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Re: IPC::Run [was: This Week on perl5-porters - 1-6 June 2008]

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John E. Malmberg
June 19, 2008 07:01
Re: IPC::Run [was: This Week on perl5-porters - 1-6 June 2008]
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Nicholas Clark wrote:
 > On Wed, Jun 18, 2008 at 10:08:03PM -0500, Craig A. Berry wrote:
 >> On Tue, Jun 17, 2008 at 8:42 PM, Jan Dubois <> 
 >>> On Tue, 17 Jun 2008, Barrie Slaymaker wrote:
 >>>> Are Win32 pipes select()able now, in modern Windows and/or perls?
 >>> No, they are not, and I assume never will be.
 >> select() only works on sockets on VMS as well.  It's occasionally
 >> come up that they might make it work on other kinds of filehandles
 >> eventually, but so far haven't.
 > We could make it work on pipes by using the TCP socketpair
 > implementation in util.c. But if I remember what was said earlier
 > about Win32, that would add the bug to pipe that sockets there
 > have - data written to a socket (and hence "pipe") in a
 > process that exits without an explicit close will be lost.

The socketpair implementation is only available for VMS 8.2 and later.

VMS also has the concept of writing an End of File record to a pipe.

 > Heck, can't we *fix* the socket bug in Win32 by simply closing all the
 > PerlIO*s associated with sockets in perl_destruct?

In my port of glib to VMS, there is code to have wrappers to socket()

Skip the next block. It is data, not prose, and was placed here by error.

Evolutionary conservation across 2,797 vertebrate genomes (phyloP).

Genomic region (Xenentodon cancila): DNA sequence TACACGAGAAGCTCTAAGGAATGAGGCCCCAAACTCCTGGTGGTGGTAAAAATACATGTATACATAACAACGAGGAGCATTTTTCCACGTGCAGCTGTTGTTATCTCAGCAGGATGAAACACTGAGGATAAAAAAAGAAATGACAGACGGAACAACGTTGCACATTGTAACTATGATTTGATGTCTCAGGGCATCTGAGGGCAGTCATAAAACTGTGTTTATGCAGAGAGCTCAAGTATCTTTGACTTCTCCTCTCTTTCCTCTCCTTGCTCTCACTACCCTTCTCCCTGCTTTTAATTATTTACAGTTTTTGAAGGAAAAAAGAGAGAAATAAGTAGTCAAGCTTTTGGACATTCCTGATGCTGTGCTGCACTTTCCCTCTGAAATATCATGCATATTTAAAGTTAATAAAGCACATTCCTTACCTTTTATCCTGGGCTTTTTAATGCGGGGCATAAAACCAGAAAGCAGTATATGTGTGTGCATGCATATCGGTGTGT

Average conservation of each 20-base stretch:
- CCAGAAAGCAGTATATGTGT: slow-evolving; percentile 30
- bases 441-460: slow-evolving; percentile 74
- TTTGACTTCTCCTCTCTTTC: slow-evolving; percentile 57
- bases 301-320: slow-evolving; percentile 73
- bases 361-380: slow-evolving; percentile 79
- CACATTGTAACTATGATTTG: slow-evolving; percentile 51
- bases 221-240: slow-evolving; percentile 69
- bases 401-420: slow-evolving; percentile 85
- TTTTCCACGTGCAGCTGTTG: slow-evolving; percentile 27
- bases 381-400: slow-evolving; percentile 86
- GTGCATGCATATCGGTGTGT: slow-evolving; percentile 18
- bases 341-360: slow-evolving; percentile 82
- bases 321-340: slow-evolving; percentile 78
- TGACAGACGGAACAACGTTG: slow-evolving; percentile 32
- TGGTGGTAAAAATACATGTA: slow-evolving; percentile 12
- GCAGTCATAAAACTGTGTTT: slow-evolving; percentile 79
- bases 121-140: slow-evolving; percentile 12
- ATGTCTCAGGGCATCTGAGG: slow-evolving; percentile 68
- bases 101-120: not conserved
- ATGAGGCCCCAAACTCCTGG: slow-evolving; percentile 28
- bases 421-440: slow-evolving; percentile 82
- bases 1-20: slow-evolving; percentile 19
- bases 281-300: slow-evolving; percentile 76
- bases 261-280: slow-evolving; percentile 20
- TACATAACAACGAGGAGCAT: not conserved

and poll() handle terminals, pipes, X11, in addition to handling 
sockets.  A version of that merged into perl would be less complex, and 
is one of the things that I am looking at.

VMS native I/O uses something known as a channel, which is a unsigned 16 
bit token.  This can not be interchanged with a file descriptor, except 
in the case of sockets on the major TCPIP implementations on VMS.

VMS native file I/O uses a pointer to an RMS structure.

In addition, some VMS I/O, such as ICC services uses 32 bit handles for 
tracking connections.  ICC services map well to the UNIX concept of 
named pipes.

Being able to internally store such file handles in a PERL filehandle 
could simplify adding a lot of functionality to Perl on a platform.

Right now, we would have to keep a table of file descriptors that are 
mapped to the native structures to extend Perl.

Such native I/O allows true Asynchronous I/O capabilities on VMS.

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